I have learned through my practice that drawing from my own identity and experiences can reveal larger scale issues that I can address through my work. Much of my early work focused on food, like a series of drawings of colorful decaying apple cores and a video of a tortilla burning on a stove for twenty minutes. Each work helped me connect the dots to the larger issues that I’m interested in today, such as quality of life, and how colonization and assimilation have affected multiple generations of communities of color.
Between health and finances, getting to where I am today wasn’t easy. I worked in retail full-time until I could transition into teaching art and from there I felt compelled to use art to call for resistance and elevate culture. I enjoy teaching art, facilitating conversations and workshops and holding space for people to recognize their own creative capacities. When we express our creativity and honor the creativity in others then we are able to imagine new worlds and possibilities together and move toward change.
This year, I am excited to merge my projects, Experimental Quesadilla Lab and FresnYoga into a socially-engaged art and wellness program through the city of Santa Monica’s Art of Recovery program. I’m also looking forward to working with students in South LA as an Artist-in-Residence for the city of Los Angeles. And I will return to Fresno to build a Community Digital Archive with my collaborators at Greñuda Productions through a grant funded by the California Arts Council.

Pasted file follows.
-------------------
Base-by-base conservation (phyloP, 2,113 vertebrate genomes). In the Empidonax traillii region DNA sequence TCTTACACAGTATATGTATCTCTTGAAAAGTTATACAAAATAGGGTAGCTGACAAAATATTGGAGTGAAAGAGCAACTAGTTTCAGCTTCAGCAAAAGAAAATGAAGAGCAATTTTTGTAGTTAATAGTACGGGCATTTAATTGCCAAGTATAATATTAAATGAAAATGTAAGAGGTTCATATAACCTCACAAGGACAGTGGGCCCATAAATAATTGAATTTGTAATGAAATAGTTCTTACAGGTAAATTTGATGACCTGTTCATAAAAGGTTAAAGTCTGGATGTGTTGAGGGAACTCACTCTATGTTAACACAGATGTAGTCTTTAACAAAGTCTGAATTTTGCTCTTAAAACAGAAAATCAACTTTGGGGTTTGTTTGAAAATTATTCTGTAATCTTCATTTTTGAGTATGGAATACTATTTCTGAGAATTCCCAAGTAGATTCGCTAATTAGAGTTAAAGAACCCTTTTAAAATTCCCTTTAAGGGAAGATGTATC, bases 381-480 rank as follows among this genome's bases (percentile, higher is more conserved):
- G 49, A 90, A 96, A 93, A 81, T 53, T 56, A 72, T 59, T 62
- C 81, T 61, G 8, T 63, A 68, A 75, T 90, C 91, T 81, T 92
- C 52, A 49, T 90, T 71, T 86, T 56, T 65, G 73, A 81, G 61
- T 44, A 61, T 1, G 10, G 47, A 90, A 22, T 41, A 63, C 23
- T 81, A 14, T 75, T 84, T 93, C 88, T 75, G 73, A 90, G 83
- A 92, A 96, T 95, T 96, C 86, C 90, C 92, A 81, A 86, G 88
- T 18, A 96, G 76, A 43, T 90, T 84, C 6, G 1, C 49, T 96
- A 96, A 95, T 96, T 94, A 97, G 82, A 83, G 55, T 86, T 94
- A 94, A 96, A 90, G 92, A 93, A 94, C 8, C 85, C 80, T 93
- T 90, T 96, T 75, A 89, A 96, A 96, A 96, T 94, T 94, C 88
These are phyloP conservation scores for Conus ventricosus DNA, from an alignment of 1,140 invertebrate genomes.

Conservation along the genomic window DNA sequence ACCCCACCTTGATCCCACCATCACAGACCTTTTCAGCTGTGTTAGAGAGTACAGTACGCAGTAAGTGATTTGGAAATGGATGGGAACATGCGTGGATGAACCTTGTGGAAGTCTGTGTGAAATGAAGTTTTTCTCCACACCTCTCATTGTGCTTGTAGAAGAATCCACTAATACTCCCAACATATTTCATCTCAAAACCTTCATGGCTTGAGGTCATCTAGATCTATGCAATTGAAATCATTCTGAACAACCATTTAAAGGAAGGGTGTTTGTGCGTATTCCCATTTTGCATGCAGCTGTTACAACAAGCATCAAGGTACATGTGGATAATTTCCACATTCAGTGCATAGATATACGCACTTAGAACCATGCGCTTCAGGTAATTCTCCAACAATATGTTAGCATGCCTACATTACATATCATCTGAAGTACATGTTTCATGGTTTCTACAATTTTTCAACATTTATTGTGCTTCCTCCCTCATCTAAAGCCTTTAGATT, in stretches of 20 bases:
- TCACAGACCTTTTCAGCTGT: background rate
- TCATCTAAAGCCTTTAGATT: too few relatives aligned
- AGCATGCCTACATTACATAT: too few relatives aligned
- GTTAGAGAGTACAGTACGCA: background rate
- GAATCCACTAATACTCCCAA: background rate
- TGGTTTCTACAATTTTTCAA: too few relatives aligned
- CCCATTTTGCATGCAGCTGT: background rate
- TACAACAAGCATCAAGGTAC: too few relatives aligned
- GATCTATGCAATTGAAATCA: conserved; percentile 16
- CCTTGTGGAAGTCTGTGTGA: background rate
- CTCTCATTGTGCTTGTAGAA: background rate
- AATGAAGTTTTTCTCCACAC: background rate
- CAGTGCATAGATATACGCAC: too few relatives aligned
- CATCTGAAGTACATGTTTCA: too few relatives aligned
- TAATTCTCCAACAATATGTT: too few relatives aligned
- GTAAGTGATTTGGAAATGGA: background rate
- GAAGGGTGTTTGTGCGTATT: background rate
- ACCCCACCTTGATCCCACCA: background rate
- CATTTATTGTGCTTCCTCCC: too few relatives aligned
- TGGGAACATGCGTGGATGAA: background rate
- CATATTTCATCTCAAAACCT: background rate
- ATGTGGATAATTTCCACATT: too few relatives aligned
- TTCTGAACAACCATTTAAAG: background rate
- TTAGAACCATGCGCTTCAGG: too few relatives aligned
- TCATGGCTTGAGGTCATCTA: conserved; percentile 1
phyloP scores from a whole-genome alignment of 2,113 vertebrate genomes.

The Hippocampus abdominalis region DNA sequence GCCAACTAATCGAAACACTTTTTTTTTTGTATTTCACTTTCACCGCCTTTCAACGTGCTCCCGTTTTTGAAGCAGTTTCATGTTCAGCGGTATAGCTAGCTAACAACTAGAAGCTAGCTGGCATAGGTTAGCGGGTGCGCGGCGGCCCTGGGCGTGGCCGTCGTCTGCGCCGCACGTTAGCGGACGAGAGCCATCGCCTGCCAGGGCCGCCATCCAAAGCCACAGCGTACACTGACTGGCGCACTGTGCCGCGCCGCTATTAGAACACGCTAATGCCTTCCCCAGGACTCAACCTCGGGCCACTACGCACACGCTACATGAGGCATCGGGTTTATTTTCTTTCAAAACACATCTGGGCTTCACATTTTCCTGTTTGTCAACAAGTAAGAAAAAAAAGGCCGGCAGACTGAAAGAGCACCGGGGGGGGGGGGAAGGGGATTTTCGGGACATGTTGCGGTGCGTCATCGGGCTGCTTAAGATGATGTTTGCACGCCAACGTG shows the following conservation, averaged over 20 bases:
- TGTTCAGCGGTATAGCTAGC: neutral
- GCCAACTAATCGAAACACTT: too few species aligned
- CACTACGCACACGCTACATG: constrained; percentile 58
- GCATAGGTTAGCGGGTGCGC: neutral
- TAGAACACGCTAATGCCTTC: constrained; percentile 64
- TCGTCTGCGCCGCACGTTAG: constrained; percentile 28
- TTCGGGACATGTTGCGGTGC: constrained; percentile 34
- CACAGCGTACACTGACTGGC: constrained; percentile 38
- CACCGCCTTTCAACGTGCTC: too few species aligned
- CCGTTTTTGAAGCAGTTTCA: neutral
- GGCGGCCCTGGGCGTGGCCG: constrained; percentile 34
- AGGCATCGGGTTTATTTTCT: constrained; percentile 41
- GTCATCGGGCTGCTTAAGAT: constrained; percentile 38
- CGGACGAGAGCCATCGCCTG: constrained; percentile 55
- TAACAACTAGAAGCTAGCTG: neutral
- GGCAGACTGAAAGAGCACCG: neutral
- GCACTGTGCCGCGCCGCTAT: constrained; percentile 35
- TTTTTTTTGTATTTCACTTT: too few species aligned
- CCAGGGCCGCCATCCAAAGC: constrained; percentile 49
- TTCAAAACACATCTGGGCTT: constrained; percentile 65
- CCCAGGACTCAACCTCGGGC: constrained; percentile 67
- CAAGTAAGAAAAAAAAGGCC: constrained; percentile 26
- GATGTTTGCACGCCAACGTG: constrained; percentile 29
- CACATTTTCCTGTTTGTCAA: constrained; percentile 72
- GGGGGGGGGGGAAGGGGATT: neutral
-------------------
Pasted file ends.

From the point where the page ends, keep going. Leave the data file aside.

Let’s say your best friend was visiting the area and you wanted to show them the best time ever. Where would you take them? Give us a little itinerary – say it was a week long trip, where would you eat, drink, visit, hang out, etc.
The entire week would be dedicated to eating at places recommended by L.A. Taco. Birria Smashburgers and Oaxaca black bean falafel. All of it. Everything.
As for places, I’m just getting started crafting my LA bucket list and I’m being intentional about it. I would start with my neighborhood in East LA and watch the lowriders on Whittier Blvd. Then we would go to Boyle Heights and Little Tokyo and visit the sites where my great-grandfather lived and spent time with his community. We would stop at Olvera Street to admire the work of the local indigenous community in tearing down the plaza’s Junipero Serra statue. Then we would visit the local hiking trails and take in the view among LA’s coolest residents- the wildlife bunnies, coyotes, raccoons and hawks.
The Shoutout series is all about recognizing that our success and where we are in life is at least somewhat thanks to the efforts, support, mentorship, love and encouragement of others. So is there someone that you want to dedicate your shoutout to?
Shoutout to my grandparents and their funny storytelling skills, to my parents for believing in Fresno as the best place to raise their kids, to my art communities in Fresno, LA and beyond. Shoutout to the Grapevine, Spanish Sin Pena and anybody crossing manmade boundaries and borders.
Arlene Mejorado, Fernanda Ezabella, Mercedes Zapata, Pete Galindo